It’s back-to-school time, and we’re in the mood to dispense with a bit of education ourselves. Today we’re going to look at the history of an important appliance that’s likely in your house, one you probably don’t give much thought to because it’s such an ordinary part of daily life: the garbage disposal. It’s hard to imagine, but there was a time before the convenience of garbage disposals, and there was also a time when garbage disposals were controversial. Yes, really. These in-sink food grinders were a big revolution in kitchen plumbing and waste disposal, and today we’re going to share their story with you.
The Origin of the Garbage Disposal
The garbage disposal was invented almost a hundred years ago. In 1927, John J. Hammes, an architect from Wisconsin, devised what he called the InSinkErator, or more generally a “garbage disposer.” He created his own company to market and sell the device. This company, InSinkErator, is still in existence today—but many other brands emerged selling these disposers. General Electric introduced one of the most popular garbage disposal unit in 1935, the Disposall. In fact, to this day General Electric claims they invented the disposal, since Hammes wasn’t able to get his device onto the market until 1938.
Why the Disposal Was Invented
You may find the garbage disposal a convenience, making it easier to clean up after meals. But that wasn’t the original reason for its invention. It was meant to help with general waste disposal. Rather than dump food waste into landfills, it would now get ground up in the disposal and sent down the drains and into the sewer system, a potentially cleaner and more sanitary process.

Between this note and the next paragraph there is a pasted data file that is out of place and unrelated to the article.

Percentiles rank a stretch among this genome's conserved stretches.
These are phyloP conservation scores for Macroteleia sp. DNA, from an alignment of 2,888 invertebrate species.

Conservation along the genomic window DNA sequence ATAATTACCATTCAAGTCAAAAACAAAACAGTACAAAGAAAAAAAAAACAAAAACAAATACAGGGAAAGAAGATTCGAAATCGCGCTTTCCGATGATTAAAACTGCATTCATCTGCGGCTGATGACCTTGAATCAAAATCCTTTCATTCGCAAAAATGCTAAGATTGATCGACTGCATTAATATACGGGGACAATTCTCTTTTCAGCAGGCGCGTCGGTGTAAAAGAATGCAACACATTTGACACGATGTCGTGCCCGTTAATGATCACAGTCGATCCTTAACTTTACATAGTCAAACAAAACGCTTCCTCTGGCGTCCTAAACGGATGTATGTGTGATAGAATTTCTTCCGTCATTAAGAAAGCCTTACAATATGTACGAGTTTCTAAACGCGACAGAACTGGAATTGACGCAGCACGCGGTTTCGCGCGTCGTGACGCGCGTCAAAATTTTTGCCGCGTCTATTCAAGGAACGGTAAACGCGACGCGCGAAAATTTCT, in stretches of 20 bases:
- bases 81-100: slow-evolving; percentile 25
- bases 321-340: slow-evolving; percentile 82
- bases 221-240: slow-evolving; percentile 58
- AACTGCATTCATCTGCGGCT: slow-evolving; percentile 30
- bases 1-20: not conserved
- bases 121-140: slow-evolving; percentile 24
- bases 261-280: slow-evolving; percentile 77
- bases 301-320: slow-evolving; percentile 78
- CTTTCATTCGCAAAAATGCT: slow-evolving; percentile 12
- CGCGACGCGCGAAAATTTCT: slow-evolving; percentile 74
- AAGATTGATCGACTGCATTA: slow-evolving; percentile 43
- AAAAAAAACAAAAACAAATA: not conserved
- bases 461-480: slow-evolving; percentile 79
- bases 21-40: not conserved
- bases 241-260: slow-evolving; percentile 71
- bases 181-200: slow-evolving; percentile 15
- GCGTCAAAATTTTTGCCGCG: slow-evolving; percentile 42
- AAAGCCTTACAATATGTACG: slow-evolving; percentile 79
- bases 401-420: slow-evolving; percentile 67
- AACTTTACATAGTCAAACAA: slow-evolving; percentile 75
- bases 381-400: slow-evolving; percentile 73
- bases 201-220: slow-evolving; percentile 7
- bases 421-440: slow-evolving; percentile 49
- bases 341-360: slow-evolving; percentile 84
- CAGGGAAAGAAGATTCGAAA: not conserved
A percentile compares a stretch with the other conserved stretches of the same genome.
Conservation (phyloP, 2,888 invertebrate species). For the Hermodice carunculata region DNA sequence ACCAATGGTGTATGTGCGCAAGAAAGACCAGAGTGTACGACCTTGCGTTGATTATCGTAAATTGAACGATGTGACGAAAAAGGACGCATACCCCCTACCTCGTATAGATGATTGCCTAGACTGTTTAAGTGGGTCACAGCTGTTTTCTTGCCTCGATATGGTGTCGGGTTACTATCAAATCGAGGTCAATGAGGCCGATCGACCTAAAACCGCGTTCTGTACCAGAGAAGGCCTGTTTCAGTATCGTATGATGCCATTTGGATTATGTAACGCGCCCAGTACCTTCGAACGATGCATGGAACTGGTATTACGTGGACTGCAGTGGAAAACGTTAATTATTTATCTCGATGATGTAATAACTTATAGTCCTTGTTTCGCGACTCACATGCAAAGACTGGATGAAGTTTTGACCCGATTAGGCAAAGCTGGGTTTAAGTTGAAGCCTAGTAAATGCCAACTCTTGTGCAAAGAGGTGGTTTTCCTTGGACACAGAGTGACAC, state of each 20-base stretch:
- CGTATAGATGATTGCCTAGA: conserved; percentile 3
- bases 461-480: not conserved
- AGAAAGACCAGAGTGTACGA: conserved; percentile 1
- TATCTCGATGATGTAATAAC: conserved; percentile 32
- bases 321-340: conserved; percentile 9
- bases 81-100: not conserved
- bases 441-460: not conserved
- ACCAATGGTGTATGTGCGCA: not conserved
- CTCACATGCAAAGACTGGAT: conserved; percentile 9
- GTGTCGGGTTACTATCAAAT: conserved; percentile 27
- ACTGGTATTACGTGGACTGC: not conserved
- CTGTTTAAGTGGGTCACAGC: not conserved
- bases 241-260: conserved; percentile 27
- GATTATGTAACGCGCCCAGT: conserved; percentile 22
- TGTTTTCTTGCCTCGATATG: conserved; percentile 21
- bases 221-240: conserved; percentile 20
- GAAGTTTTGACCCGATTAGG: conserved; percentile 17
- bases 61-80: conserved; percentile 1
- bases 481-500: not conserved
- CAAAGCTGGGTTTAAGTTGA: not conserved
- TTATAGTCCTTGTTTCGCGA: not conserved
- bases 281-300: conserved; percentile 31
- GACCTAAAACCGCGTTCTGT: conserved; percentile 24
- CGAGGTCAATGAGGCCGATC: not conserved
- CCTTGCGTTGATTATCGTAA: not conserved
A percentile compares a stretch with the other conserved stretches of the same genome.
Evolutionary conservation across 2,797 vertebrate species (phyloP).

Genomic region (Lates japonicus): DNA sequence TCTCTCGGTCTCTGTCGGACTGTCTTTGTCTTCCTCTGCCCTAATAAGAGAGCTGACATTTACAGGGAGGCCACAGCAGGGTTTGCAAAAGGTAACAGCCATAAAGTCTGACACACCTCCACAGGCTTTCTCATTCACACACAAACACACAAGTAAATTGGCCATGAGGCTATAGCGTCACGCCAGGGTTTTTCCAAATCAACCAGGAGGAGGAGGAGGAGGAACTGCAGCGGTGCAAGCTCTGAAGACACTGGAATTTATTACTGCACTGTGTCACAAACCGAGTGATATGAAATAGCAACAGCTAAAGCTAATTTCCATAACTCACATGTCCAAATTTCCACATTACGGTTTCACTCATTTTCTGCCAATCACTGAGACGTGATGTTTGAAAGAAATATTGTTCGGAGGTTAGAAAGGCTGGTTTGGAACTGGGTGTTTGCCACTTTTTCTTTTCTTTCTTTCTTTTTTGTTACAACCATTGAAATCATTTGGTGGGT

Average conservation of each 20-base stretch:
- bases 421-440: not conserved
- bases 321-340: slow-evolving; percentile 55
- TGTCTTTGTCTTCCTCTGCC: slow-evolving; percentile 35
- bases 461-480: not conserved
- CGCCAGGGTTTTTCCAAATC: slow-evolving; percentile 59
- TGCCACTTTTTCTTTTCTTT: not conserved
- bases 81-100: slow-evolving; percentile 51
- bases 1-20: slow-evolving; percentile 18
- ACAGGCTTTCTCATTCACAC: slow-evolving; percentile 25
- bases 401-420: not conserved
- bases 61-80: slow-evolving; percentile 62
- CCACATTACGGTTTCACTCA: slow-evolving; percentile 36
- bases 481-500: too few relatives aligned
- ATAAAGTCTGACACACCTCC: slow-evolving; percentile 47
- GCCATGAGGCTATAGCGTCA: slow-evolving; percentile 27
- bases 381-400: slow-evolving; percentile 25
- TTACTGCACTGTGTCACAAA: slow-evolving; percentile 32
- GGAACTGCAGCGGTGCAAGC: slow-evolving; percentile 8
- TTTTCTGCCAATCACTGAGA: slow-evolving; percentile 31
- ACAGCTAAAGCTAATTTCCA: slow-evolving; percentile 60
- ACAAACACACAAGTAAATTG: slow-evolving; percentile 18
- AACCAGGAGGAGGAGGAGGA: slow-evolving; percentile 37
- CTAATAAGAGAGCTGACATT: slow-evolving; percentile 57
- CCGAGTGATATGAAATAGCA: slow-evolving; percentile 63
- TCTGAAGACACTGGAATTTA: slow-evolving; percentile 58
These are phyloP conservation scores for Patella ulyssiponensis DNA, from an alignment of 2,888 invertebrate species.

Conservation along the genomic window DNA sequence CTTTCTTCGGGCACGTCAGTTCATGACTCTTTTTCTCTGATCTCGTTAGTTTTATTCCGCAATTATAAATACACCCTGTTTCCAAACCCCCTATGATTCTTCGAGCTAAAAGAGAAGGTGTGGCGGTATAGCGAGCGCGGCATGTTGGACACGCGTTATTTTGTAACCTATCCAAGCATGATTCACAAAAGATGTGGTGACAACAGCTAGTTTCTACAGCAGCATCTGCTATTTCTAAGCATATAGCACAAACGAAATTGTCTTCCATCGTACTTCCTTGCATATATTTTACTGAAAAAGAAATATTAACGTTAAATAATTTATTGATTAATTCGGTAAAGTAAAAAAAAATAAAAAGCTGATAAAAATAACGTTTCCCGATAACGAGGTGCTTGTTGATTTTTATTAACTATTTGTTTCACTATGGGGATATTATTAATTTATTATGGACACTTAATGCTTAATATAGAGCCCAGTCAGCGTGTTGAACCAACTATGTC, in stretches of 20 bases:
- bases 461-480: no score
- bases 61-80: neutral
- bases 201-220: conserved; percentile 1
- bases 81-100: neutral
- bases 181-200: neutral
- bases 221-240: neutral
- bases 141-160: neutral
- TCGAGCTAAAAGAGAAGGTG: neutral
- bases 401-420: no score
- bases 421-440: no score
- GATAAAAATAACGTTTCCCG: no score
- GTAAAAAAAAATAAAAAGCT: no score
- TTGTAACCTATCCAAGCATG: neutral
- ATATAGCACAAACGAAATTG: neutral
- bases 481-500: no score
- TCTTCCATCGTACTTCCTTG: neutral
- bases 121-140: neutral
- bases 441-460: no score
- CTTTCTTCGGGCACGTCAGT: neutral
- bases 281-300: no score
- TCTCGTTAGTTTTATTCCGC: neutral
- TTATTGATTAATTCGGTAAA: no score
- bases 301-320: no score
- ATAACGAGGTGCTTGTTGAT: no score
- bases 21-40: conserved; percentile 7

The first place garbage disposals made an impact was on ships in World War II. In the post-War era, the housing boom made waste disposal more critical than ever, and garbage disposals started to make a massive shift into residential kitchens.
Banned in NYC!
You might think a big city like New York would embrace garbage disposals, but they were actually illegal in the city until 1997. The reason was the controversy over the possibility that disposals could damage NYC’s sewer system. This wasn’t a new reaction: other cities in the 1930s and ‘40s had similar bans. The reason is that the city municipal sewer regulations did not allow for placing food waste directly into the sewer system. Many cities didn’t believe their sewer systems could handle the increase in waste volume.
Other cities changed their minds, but New York held out the longest. After a two-year study by the NYC Department of Environmental Protection, the city finally decided to lift the ban so big disposers could come to the Big Apple—almost five decades after they had reached everywhere else.
Today, more than half of the homes in the United States have garbage disposals. If you have a garbage disposal in Burlington, VT and you need help with it, such as repairs or a replacement, just give our plumbers a call. We know a lot more than just the history of garbage disposals—we know how to get them running and keep them running.
Red Rock Mechanical, LLC serves Northwest Vermont and Northeast New York. Contact us today for all your kitchen plumbing needs.